Lymphedema 

Lymphedema is swelling caused by injury to the lymphatic system. Swelling of the face, chin, and neck area can happen. Tell your provider if you notice any swelling. Physical therapy can be used to treat and manage lymphedema.

Sinus Problems

When the sinuses are in the field of radiation treatment, you may develop chronic sinusitis, a swelling of the sinus tissues. Signs of sinusitis include:

  • Post-nasal drip.
  • Nasal discharge.
  • Facial pain.
  • Headaches.

You may need to see an otolaryngologist (ENT) to help manage these issues.

Vision and Eye Changes

If your eyes were in the area that received radiation, you are at risk of getting cataracts at an early age. Signs of cataracts are blurry vision, light sensitivity, poor night vision, double vision in one eye, seeing "halos" around objects, needing brighter light to read, or fading or yellowing of the colors you see. If you have any of these signs you should tell your provider.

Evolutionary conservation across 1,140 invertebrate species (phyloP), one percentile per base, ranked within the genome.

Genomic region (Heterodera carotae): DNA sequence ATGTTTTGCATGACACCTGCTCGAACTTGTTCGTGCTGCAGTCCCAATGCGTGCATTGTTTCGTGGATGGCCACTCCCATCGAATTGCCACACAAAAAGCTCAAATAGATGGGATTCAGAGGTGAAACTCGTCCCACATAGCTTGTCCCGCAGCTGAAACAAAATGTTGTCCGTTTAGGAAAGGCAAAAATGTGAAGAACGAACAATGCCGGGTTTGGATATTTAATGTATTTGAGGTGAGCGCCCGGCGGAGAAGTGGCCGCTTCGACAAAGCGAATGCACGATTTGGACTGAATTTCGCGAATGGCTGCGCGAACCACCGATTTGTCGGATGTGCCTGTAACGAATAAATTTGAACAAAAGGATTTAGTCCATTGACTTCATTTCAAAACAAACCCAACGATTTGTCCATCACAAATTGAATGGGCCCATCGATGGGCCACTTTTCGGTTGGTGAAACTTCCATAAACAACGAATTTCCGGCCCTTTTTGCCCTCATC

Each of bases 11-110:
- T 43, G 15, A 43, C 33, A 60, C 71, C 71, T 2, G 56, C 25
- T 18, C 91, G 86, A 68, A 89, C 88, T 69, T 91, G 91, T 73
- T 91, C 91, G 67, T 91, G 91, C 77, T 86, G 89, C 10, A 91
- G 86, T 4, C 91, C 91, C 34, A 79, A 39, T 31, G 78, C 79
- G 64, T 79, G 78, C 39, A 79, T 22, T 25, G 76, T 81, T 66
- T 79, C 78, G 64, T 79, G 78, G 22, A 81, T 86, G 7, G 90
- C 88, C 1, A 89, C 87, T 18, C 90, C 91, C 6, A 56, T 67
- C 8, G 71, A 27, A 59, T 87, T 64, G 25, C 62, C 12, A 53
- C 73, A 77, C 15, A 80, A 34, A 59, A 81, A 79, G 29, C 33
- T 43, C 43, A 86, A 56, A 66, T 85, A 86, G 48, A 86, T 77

Your lacrimal glands (tear ducts) can be harmed. This can cause a loss of or less tears being made and chronic dry eyes. You may be given artificial tears or medications to help make tears. Patients with dry eyes from radiation treatment may be at a higher risk for infections in the cornea (the front part of the eye).

Other late effects can include:

  • The eye getting smaller or loss of the eye.
  • Corneal abrasions (scratches) and ulcers.
  • Glaucoma.
  • Damage to the optic nerve, leading to vision loss or blindness.